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Final Report Summary - GLORY (Global tectonics with realistic lithospheric rheology)

The theory of plate tectonics explains a multitude of geological and geophysical phenomena, however, several first order features of plate tectonics are still poorly understood. The overarching aim of this proposal is to explain how the interaction between the deep mantle and the lithosphere affects Earth's plate motions, lithosphere deformation, and topography. The tool to achieve this goal is numerical geodynamic modelling in combination with plate tectonic reconstructions, mirroring the expertise of European and Australien host institution, GFZ Potsdam and University of Sydney, respectively.

This project extensively relied on cutting-edge 2D and 3D numerical models on lithospheric and global scale in order to addressing aspects like lithosphere deformation, rift strength, and crustal stress field, in settings ranging from oblique rifting over rift propagation to plume-lithosphere interaction (Brune et al., 2013; Brune and Autin, 2013; Koopmann et al., 2014; Clift et al., 2015; Brune, 2016; Díaz-Azpiroz et al., 2016). The insight that oblique rifting is mechanically favoured over orthogonal rifting (Brune et al., 2012) was corroborated in a multidisciplinary study of the obliquely rifted Equatorial Atlantic (Heine and Brune, 2014). In a recent single-author study (Brune, 2014), I investigated crustal stress patterns and fault orientations with a laterally homogeneous 3D model setup, which generates a surprising variety of fault orientations that are solely caused by the three-dimensionality of oblique rift systems.

One of the most remarkable and least understood structures at magma-poor margins are up to 200 km wide areas of hyper-extended continental crust, which are partitioned between conjugate margins with pronounced asymmetry. Together with colleagues from the University of Sydney and the University of London, I used high-resolution 2D modelling to show that hyper-extended crust and margin asymmetry are produced by steady-state rift migration (Fig. 1), which explains key findings from the South and North Atlantic (Brune et al., 2014).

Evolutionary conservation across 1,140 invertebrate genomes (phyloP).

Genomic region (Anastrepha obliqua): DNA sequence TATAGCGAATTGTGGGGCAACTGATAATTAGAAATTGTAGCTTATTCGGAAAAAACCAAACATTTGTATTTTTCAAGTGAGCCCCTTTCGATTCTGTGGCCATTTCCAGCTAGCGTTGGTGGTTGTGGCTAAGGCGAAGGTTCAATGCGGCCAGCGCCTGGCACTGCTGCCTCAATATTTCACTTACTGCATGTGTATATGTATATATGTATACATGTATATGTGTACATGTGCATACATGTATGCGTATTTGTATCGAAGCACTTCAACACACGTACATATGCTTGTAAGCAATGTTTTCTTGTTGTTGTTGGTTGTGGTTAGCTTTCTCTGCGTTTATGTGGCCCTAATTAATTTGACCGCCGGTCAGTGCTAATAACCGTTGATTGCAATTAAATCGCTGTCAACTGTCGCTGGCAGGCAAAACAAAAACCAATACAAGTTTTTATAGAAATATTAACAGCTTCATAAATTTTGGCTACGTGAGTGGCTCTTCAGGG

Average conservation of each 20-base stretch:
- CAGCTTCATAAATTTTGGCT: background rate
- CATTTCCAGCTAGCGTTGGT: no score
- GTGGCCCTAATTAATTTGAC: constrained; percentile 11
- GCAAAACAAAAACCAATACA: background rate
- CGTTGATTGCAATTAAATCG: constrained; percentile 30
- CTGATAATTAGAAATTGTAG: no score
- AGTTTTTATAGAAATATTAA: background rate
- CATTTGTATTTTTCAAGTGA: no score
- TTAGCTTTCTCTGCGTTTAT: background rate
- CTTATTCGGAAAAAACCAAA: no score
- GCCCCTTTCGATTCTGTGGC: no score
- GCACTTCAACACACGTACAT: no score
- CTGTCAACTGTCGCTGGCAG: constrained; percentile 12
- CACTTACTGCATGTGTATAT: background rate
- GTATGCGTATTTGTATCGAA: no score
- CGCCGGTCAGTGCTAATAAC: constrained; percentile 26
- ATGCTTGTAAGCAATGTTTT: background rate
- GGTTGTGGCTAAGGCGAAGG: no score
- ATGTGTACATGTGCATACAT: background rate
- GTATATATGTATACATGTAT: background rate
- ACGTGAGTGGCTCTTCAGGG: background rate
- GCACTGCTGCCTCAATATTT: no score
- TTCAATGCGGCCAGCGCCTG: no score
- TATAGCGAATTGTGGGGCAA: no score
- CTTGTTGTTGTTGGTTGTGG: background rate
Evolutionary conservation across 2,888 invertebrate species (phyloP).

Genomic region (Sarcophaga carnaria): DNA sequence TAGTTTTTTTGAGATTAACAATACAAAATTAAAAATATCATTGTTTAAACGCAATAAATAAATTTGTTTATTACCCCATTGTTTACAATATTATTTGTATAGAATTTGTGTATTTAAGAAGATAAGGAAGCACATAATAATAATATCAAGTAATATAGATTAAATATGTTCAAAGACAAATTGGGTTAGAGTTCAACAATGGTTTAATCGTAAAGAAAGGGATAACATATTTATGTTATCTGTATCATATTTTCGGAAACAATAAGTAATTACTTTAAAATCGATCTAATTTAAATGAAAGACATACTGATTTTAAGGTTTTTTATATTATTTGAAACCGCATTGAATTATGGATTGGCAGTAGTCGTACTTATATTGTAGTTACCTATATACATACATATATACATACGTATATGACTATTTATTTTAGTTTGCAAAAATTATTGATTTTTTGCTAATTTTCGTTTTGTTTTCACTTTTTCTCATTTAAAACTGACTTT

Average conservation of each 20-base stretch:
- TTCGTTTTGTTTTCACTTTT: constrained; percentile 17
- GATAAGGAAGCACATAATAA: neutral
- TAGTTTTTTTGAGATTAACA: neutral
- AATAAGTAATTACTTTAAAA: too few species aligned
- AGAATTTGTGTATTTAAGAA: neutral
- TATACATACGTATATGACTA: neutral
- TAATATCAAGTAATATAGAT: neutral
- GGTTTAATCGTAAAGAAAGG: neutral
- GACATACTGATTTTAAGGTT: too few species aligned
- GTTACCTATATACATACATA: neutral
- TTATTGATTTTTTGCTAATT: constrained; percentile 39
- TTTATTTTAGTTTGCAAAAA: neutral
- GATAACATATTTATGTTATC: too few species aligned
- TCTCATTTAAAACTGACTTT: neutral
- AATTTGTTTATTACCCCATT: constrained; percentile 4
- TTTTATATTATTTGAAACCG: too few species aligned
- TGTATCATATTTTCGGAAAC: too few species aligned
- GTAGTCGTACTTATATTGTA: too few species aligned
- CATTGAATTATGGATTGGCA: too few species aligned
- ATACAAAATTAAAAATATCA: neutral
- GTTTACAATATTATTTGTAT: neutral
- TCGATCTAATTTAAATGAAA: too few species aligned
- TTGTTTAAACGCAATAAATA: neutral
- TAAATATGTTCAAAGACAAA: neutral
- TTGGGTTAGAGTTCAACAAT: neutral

Apart from numerical modelling, the fellowship comprised the analysis of geological observations and geophysical data. By developing and applying a new tool ‘pyGPlates’ to analyse rift history in global plate reconstructions, we established a global rift database that contains the history of extension velocity and obliquity for all points of major passive margins. Analysing this database we showed that the decreasing strength of the rift centre generates abrupt plate accelerations long before break-up (Fig. 2). In a manuscript that was recently published in Nature (Brune et al., 2016), we illustrate that this plate speed-up significantly shaped Earth’s rifted margins and that the abrupt plate acceleration is caused by the non-linear rheology of Earth’s crust and mantle rocks.

The results of this project have important implications for our understanding of rifted margin evolution. We provide insight in processes that shape Earth’s rift and its rifted margins, such as rift migration, asthenospheric flow and time-dependent evolution of the stress field within an oblique rift. But we also found that geodynamic processes within a rift system are capable to feed back on large-scale plate motions: during the breakup of continents, rapid plate accelerations are controlled by the weakening of the rift system itself. This result begs to reinterprete the underlying processes of margin formation during basin-ward localization. We suggest that the slow phase shapes the proximal margin, while the fast phase dominates the distal margin where our analysis explains larger fault-slip rates, faster subsidence, higher heat flow, enhanced partial melting and associated underplating or volcanism. This new understanding has direct implications for the maturation of georesources at Earth’s rifted margins.

Contact details:
Sascha Brune, GFZ German Research Centre for Geosciences, Potsdam, Germany.
Project Website:

Fig. 1: Numerical forward models of the Central South Atlantic margins that formed between 145 and 120 million years ago (a-e) A narrow, asymmetric rift generates a conjugate margin pair with a wide and a narrow margin. (after Brune et al., 2014)

Fig. 2: Plate kinematic evolution of the South Atlantic rift system. The rift velocity increases within few Million years between 126 and 120 million years ago, when the strength of the lithosphere in the Equatorial Atlantic is significantly reduced. (For more details see Brune et al. 2016, Nature)

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Documents and Publications

Reported by

Helmholtz-Zentrum Potsdam Deutsches GeoForschungsZentrum


Life Sciences
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